Is it possible that any local council would have the nerve to combine the following?
- The second highest council tax rises in the country
- One of the country’s highest spends per resident on senior salaries
- One of the country’s lowest spends per resident on library facilities
As a short report I have authored shows, the answer is yes - and the culprit is Labour-run Darlington Council. Data from DCLG, from local authorities’ accounts (compiled by the TaxPayers’ Alliance), and from the Chartered Institute of Public Finance and Accountancy, all point to an appalling set of priorities from the local Labour Group.
Labour in Darlington have introduced the second highest council tax increases in the country since 2010 – more than 351 other local authorities.
At 14%, council tax has risen almost three times as fast as the national average of 5%. This costs the average band D house an extra £14 a month or £163 a year.
If Labour had increased council tax by the average of 5% rather than 14%, this would have saved band D households in Darlington £105 a year.
Where has the money been spent? Given the borough’s small population, a disproportionately high amount of it is spend on senior officer salaries.
Darlington Council ranks 7th highest in the country (out of 145 councils) in how much it spends per resident on the Chief Executive. Darlington spends £1.69 per resident on the Chief Executive compared to an average of £0.57 across England.
Darlington Council also ranks #1 highest in the country (out of 102 councils for which data is available) in how much it spends per resident on the Director of Public Health. Darlington Council spends £1.05 per resident on the Director of Public Health compared to an average of £0.45 across England.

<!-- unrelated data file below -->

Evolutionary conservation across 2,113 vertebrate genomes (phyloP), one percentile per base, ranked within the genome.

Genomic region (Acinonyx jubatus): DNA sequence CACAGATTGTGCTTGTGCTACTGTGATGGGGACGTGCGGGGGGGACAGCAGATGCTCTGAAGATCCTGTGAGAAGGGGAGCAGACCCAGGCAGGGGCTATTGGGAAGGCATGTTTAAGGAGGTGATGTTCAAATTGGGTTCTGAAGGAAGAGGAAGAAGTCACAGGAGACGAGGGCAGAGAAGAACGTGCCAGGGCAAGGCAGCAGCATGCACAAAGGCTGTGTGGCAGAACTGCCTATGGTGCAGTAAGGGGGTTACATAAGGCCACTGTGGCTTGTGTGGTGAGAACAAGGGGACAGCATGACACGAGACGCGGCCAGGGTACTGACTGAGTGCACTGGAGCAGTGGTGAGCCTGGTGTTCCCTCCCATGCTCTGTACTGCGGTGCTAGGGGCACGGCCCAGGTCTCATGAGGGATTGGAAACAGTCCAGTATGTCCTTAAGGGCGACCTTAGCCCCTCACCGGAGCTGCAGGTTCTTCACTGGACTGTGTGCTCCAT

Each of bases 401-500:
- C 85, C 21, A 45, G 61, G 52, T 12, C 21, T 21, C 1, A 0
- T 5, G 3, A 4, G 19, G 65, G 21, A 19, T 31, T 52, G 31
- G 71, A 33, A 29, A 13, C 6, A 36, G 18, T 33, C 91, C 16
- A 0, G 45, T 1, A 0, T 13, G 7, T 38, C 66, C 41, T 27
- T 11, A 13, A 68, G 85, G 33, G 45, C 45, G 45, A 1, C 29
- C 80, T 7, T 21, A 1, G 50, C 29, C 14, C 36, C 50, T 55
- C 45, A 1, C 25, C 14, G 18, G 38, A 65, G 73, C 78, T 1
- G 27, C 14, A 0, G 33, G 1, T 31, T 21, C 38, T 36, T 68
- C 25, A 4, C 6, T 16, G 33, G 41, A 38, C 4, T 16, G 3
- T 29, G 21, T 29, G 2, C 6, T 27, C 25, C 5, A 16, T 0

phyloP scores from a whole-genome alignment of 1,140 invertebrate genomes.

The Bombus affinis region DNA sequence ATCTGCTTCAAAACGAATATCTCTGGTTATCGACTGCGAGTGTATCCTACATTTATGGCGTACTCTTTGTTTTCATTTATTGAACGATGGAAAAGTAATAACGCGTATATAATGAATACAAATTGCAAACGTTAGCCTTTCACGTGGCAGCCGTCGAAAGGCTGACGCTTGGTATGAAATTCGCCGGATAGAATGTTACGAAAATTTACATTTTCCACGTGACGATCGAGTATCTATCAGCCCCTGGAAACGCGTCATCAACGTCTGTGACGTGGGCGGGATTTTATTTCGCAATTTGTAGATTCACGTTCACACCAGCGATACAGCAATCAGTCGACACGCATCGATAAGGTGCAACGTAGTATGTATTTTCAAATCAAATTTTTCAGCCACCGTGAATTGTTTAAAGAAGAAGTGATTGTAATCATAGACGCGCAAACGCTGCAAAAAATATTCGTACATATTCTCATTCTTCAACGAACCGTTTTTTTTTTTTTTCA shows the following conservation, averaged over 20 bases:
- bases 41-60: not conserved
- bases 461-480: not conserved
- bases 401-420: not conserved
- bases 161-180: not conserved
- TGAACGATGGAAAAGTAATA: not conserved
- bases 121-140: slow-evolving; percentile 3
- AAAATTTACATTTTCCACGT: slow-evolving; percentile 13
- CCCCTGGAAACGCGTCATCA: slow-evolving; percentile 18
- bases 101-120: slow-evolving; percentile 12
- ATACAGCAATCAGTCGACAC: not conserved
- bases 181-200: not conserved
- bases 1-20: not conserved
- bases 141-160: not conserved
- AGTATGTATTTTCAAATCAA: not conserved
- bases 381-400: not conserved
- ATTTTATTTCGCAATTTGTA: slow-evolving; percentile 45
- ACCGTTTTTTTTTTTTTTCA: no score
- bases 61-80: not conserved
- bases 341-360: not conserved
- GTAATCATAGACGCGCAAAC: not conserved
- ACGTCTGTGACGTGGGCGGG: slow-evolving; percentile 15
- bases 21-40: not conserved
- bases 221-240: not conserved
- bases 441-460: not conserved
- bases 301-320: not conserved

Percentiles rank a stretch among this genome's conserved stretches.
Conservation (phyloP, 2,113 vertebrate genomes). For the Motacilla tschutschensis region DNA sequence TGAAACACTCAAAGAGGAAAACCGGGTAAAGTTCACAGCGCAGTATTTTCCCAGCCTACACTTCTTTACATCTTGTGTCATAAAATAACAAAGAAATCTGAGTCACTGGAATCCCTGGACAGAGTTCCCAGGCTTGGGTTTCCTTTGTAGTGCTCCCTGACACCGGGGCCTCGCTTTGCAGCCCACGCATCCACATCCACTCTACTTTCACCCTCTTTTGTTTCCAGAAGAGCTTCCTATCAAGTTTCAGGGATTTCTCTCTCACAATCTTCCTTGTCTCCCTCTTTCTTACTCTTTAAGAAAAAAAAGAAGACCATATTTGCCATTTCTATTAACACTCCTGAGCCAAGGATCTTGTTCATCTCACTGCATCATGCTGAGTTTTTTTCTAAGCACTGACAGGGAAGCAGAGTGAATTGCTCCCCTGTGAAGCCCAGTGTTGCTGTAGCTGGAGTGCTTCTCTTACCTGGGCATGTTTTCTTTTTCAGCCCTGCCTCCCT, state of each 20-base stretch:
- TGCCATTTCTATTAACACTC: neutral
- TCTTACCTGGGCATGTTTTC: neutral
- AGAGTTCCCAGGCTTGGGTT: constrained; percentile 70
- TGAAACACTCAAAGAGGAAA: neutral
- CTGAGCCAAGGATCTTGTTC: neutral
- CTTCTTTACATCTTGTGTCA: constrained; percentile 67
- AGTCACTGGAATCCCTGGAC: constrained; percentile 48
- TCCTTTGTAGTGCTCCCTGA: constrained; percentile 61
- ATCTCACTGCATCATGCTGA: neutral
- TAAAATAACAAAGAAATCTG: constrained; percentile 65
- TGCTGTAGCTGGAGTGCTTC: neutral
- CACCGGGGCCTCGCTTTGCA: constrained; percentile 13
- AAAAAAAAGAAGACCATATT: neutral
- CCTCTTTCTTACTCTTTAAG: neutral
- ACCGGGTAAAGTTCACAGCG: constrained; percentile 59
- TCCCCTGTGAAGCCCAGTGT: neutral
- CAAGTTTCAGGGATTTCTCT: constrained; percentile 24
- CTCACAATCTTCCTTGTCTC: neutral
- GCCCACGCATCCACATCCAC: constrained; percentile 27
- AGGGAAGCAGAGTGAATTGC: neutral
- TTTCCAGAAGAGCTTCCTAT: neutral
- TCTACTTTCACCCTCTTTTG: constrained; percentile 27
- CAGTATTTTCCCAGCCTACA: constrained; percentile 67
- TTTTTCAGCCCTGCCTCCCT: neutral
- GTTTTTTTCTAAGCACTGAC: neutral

One place the money hasn’t been spent is front line services like libraries. Recent data consistently rank Darlington near the very bottom of over 130 local authorities in spending per resident on library services. In 2014/15, 111th out of 132. The previous year Darlington was 126th and the year before that 131st.
Worse, Labour now plan to close the town’s main library and move the books into a leisure centre and a multi storey car park. For the last twelve months, they have been in a heated battle with local residents over these proposals. Until September, they were complacent and refused to listen to local groups and petitions against the decision. But behind the scenes, I engaged with a number of local groups and found a top public law barrister to judicially review the decision.
The council delayed their closure as soon as their weak legal position became clear. They now face challenges to the decision from the local Conservative Group on the Council and the potential that the decision will be called in by the Secretary of State.
Labour is failing Darlington
Like any local authority, Darlington Council faces significant budget challenges in the years ahead. But Labour’s priorities are a big part of that problem. Year after year, they have squeezed the maximum from council tax payers they can get away with without a referendum. But they have spent that income poorly. They pay senior officers as much or more than local authorities many times their size. They decline to make back office efficiencies by sharing top jobs in the way that much larger councils routinely do.
After years of poor management, Darlington Labour Party hoped for a bail out in 2015 from Chancellor Ed Balls. It was naïve to believe that an incoming Miliband government would massively increase borrowing or taxes merely to bail out failing Labour councils across the land. In any case, the voters finally quashed that hope. As a result, the fire sale cuts to front line services are far more brutal than necessary.
Under Jeremy Corbyn, Labour looks a long way from power at the national level. But Darlington’s example shows the harm the party will continue to do at a local level for as long as people elect Labour councils.
Peter Cuthbertson was the Conservative Candidate for Darlington in 2015 and for Darlington and Durham Police and Crime Commissioner in 2016.